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Opinion | The Biden-Putin Summit: ‘This Is Not About Trust’ | Press "Enter" to skip to content

Opinion | The Biden-Putin Summit: ‘This Is Not About Trust’

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Ashford: Détente may not have prevented the Soviet invasion of Afghanistan, but it did result in major arms control agreements, notably those signed as a result of the Strategic Arms Limitation Talks. And I think that’s what the Biden administration is aiming for here: not an attempt to resolve every problem in the U.S.-Russia relationship but a focus on areas where progress is possible and necessary.

Sestanovich: I’m sure Putin would love to think that he was being invited by the United States to revive the glory days of détente, but that’s not at all how I’d describe what Biden says he offered. Richard Nixon and Kissinger did not upbraid Brezhnev for human rights abuses, they didn’t go on at length about how the United States would push back against Soviet objectionable initiatives, and they didn’t say the Soviet Union’s reputation depended on whether other governments respected Moscow’s approach to major international problems. Russian-American relations are in a very different place now — and despite the frequent comparisons Russians make between Brezhnev and Putin, we’re not going back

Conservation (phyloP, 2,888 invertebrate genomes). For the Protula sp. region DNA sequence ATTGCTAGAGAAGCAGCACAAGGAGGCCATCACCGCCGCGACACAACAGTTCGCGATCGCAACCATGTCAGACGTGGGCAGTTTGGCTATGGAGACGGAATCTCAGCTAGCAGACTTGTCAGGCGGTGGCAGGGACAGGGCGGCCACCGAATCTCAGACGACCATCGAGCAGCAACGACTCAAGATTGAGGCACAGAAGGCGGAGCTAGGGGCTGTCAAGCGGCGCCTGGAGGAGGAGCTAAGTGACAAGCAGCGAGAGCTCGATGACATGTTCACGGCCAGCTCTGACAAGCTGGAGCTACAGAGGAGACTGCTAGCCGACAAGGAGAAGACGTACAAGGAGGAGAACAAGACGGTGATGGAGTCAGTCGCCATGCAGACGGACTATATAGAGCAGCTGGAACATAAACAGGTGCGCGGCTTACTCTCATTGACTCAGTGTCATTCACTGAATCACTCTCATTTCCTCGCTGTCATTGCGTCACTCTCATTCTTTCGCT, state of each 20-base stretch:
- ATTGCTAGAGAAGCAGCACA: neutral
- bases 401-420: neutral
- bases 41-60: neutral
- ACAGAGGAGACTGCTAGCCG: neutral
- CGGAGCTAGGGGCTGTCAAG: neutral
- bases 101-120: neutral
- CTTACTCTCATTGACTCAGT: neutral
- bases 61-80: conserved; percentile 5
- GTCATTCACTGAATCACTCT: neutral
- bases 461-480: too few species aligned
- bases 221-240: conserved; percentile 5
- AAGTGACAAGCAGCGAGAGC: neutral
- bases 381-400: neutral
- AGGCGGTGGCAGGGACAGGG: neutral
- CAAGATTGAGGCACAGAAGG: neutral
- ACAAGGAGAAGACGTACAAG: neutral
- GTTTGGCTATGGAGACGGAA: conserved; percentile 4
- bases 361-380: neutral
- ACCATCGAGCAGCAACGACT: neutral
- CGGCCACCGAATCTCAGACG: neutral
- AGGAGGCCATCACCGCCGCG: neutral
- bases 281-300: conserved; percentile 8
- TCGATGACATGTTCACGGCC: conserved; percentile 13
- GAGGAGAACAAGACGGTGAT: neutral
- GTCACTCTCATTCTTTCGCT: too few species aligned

Ashford: It also sounds like Biden told Putin some specific areas where the United States would retaliate if Russia took further steps, which is welcome. That specificity is far more likely to succeed in deterring Russian bad behavior than a generic warning about violating international norms.

Stephens: I agree that Biden’s approach was, as Emma pointed out earlier, closer to Reagan’s than it was to Nixon’s. Here’s a question for the two of you: What is the evidence that Putin particularly cares about his reputation or that he’s paid any price for harming it? A British court concluded that he approved the murder of Alexander Litvinenko, using a radioactive toxin in 2006. Putin shrugged it off, and Russian agents were poisoning other enemies in Britain just a few years later. Russia violated the provisions of the Intermediate-Range Nuclear Forces Treaty, but the Biden administration is still interested in further arms control.

Ashford: I don’t think Putin does care about his international reputation. This was the area of Biden’s remarks that I thought was weakest. Certainly, Biden wanted to make it clear that he wasn’t entirely ignoring the issue of human rights, but the notion that Putin will be persuaded not to do these things because of reputational costs wasn’t particularly plausible.

Stephens: Putin seems to do exactly what he pleases — and gets away with it.

Sestanovich: Biden’s answer to all your doubts was simple: He shares them. He said we’ll know in coming months whether we’ve got a dialogue that matters, whether the Russians are prepared to talk seriously — and act accordingly — about any of the problems the leaders ticked off today. Still, I’m not so sure that Putin is as indifferent to reputation as you say. Wouldn’t he like to be invited back into international polite society? Russians are highly status conscious, and for all Western governments to treat him as a loathsome creep has got to hurt. The question is, what if anything will he do to make himself more presentable?

Ashford: In order to put red lines around the issues we really care about — like election meddling — we might have to deprioritize some of these other issues, and Biden seems to understand that trade-off.


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